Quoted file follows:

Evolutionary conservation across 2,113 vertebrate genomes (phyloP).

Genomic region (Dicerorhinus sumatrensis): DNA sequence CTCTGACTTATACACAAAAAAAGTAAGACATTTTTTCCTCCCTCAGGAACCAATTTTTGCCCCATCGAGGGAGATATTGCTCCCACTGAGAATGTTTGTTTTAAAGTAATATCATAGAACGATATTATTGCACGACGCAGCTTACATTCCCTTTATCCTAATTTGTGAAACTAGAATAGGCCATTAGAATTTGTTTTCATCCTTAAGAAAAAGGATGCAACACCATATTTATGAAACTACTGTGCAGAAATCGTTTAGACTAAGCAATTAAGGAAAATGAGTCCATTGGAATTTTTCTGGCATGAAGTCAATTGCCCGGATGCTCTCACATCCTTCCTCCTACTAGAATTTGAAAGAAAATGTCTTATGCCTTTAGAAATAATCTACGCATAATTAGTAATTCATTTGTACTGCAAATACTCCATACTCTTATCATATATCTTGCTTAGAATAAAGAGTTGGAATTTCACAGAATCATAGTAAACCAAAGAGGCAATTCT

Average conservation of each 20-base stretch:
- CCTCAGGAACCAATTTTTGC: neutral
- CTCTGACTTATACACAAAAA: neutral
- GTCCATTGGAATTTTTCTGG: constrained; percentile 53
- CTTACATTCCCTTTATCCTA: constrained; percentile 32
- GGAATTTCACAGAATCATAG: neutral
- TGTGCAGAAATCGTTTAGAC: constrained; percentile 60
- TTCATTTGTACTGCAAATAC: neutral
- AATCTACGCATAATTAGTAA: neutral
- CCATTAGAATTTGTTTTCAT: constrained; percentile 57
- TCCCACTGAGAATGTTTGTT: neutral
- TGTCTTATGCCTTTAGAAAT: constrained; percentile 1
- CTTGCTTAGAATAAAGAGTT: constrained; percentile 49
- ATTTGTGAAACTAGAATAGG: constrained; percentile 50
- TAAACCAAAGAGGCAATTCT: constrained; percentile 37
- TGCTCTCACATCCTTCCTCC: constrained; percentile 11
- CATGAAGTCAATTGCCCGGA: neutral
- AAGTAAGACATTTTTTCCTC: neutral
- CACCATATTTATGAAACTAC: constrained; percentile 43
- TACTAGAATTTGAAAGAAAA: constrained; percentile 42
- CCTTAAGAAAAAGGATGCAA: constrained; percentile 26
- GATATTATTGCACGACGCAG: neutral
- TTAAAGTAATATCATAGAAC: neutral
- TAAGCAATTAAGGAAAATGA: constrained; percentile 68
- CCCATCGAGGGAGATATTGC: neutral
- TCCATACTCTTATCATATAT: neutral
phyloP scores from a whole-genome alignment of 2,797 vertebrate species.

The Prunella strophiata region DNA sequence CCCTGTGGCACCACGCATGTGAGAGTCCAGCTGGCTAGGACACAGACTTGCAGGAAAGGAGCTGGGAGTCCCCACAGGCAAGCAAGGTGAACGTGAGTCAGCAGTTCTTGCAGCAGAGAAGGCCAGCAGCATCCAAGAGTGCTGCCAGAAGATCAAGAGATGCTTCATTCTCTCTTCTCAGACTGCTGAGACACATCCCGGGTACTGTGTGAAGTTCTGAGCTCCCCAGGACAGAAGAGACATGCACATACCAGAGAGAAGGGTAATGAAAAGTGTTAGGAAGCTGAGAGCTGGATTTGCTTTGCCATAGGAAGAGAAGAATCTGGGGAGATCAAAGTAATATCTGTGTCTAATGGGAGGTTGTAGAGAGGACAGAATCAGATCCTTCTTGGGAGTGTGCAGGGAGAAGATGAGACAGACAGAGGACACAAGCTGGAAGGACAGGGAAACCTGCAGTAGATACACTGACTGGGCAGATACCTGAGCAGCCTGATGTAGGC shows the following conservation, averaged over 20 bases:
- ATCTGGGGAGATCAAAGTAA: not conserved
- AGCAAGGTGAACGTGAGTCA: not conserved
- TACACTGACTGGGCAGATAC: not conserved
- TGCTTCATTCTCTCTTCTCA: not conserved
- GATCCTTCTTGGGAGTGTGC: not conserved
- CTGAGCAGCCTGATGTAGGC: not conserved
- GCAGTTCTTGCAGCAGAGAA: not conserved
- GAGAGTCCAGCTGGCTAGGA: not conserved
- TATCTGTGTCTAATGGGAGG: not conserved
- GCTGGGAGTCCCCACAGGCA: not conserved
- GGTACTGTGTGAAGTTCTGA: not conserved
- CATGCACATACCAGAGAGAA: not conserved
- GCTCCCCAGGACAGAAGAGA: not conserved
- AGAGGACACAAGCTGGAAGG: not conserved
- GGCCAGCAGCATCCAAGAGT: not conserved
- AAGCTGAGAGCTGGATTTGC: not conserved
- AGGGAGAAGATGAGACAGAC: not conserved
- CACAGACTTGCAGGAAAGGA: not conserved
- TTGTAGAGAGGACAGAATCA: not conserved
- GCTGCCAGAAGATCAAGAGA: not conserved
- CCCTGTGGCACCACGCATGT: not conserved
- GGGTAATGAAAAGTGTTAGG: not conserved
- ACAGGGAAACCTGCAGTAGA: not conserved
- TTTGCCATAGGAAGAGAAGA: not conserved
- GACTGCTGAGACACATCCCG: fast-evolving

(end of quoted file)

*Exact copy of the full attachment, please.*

Evolutionary conservation across 2,113 vertebrate genomes (phyloP).

Genomic region (Dicerorhinus sumatrensis): DNA sequence CTCTGACTTATACACAAAAAAAGTAAGACATTTTTTCCTCCCTCAGGAACCAATTTTTGCCCCATCGAGGGAGATATTGCTCCCACTGAGAATGTTTGTTTTAAAGTAATATCATAGAACGATATTATTGCACGACGCAGCTTACATTCCCTTTATCCTAATTTGTGAAACTAGAATAGGCCATTAGAATTTGTTTTCATCCTTAAGAAAAAGGATGCAACACCATATTTATGAAACTACTGTGCAGAAATCGTTTAGACTAAGCAATTAAGGAAAATGAGTCCATTGGAATTTTTCTGGCATGAAGTCAATTGCCCGGATGCTCTCACATCCTTCCTCCTACTAGAATTTGAAAGAAAATGTCTTATGCCTTTAGAAATAATCTACGCATAATTAGTAATTCATTTGTACTGCAAATACTCCATACTCTTATCATATATCTTGCTTAGAATAAAGAGTTGGAATTTCACAGAATCATAGTAAACCAAAGAGGCAATTCT

Average conservation of each 20-base stretch:
- CCTCAGGAACCAATTTTTGC: neutral
- CTCTGACTTATACACAAAAA: neutral
- GTCCATTGGAATTTTTCTGG: constrained; percentile 53
- CTTACATTCCCTTTATCCTA: constrained; percentile 32
- GGAATTTCACAGAATCATAG: neutral
- TGTGCAGAAATCGTTTAGAC: constrained; percentile 60
- TTCATTTGTACTGCAAATAC: neutral
- AATCTACGCATAATTAGTAA: neutral
- CCATTAGAATTTGTTTTCAT: constrained; percentile 57
- TCCCACTGAGAATGTTTGTT: neutral
- TGTCTTATGCCTTTAGAAAT: constrained; percentile 1
- CTTGCTTAGAATAAAGAGTT: constrained; percentile 49
- ATTTGTGAAACTAGAATAGG: constrained; percentile 50
- TAAACCAAAGAGGCAATTCT: constrained; percentile 37
- TGCTCTCACATCCTTCCTCC: constrained; percentile 11
- CATGAAGTCAATTGCCCGGA: neutral
- AAGTAAGACATTTTTTCCTC: neutral
- CACCATATTTATGAAACTAC: constrained; percentile 43
- TACTAGAATTTGAAAGAAAA: constrained; percentile 42
- CCTTAAGAAAAAGGATGCAA: constrained; percentile 26
- GATATTATTGCACGACGCAG: neutral
- TTAAAGTAATATCATAGAAC: neutral
- TAAGCAATTAAGGAAAATGA: constrained; percentile 68
- CCCATCGAGGGAGATATTGC: neutral
- TCCATACTCTTATCATATAT: neutral
phyloP scores from a whole-genome alignment of 2,797 vertebrate species.

The Prunella strophiata region DNA sequence CCCTGTGGCACCACGCATGTGAGAGTCCAGCTGGCTAGGACACAGACTTGCAGGAAAGGAGCTGGGAGTCCCCACAGGCAAGCAAGGTGAACGTGAGTCAGCAGTTCTTGCAGCAGAGAAGGCCAGCAGCATCCAAGAGTGCTGCCAGAAGATCAAGAGATGCTTCATTCTCTCTTCTCAGACTGCTGAGACACATCCCGGGTACTGTGTGAAGTTCTGAGCTCCCCAGGACAGAAGAGACATGCACATACCAGAGAGAAGGGTAATGAAAAGTGTTAGGAAGCTGAGAGCTGGATTTGCTTTGCCATAGGAAGAGAAGAATCTGGGGAGATCAAAGTAATATCTGTGTCTAATGGGAGGTTGTAGAGAGGACAGAATCAGATCCTTCTTGGGAGTGTGCAGGGAGAAGATGAGACAGACAGAGGACACAAGCTGGAAGGACAGGGAAACCTGCAGTAGATACACTGACTGGGCAGATACCTGAGCAGCCTGATGTAGGC shows the following conservation, averaged over 20 bases:
- ATCTGGGGAGATCAAAGTAA: not conserved
- AGCAAGGTGAACGTGAGTCA: not conserved
- TACACTGACTGGGCAGATAC: not conserved
- TGCTTCATTCTCTCTTCTCA: not conserved
- GATCCTTCTTGGGAGTGTGC: not conserved
- CTGAGCAGCCTGATGTAGGC: not conserved
- GCAGTTCTTGCAGCAGAGAA: not conserved
- GAGAGTCCAGCTGGCTAGGA: not conserved
- TATCTGTGTCTAATGGGAGG: not conserved
- GCTGGGAGTCCCCACAGGCA: not conserved
- GGTACTGTGTGAAGTTCTGA: not conserved
- CATGCACATACCAGAGAGAA: not conserved
- GCTCCCCAGGACAGAAGAGA: not conserved
- AGAGGACACAAGCTGGAAGG: not conserved
- GGCCAGCAGCATCCAAGAGT: not conserved
- AAGCTGAGAGCTGGATTTGC: not conserved
- AGGGAGAAGATGAGACAGAC: not conserved
- CACAGACTTGCAGGAAAGGA: not conserved
- TTGTAGAGAGGACAGAATCA: not conserved
- GCTGCCAGAAGATCAAGAGA: not conserved
- CCCTGTGGCACCACGCATGT: not conserved
- GGGTAATGAAAAGTGTTAGG: not conserved
- ACAGGGAAACCTGCAGTAGA: not conserved
- TTTGCCATAGGAAGAGAAGA: not conserved
- GACTGCTGAGACACATCCCG: fast-evolving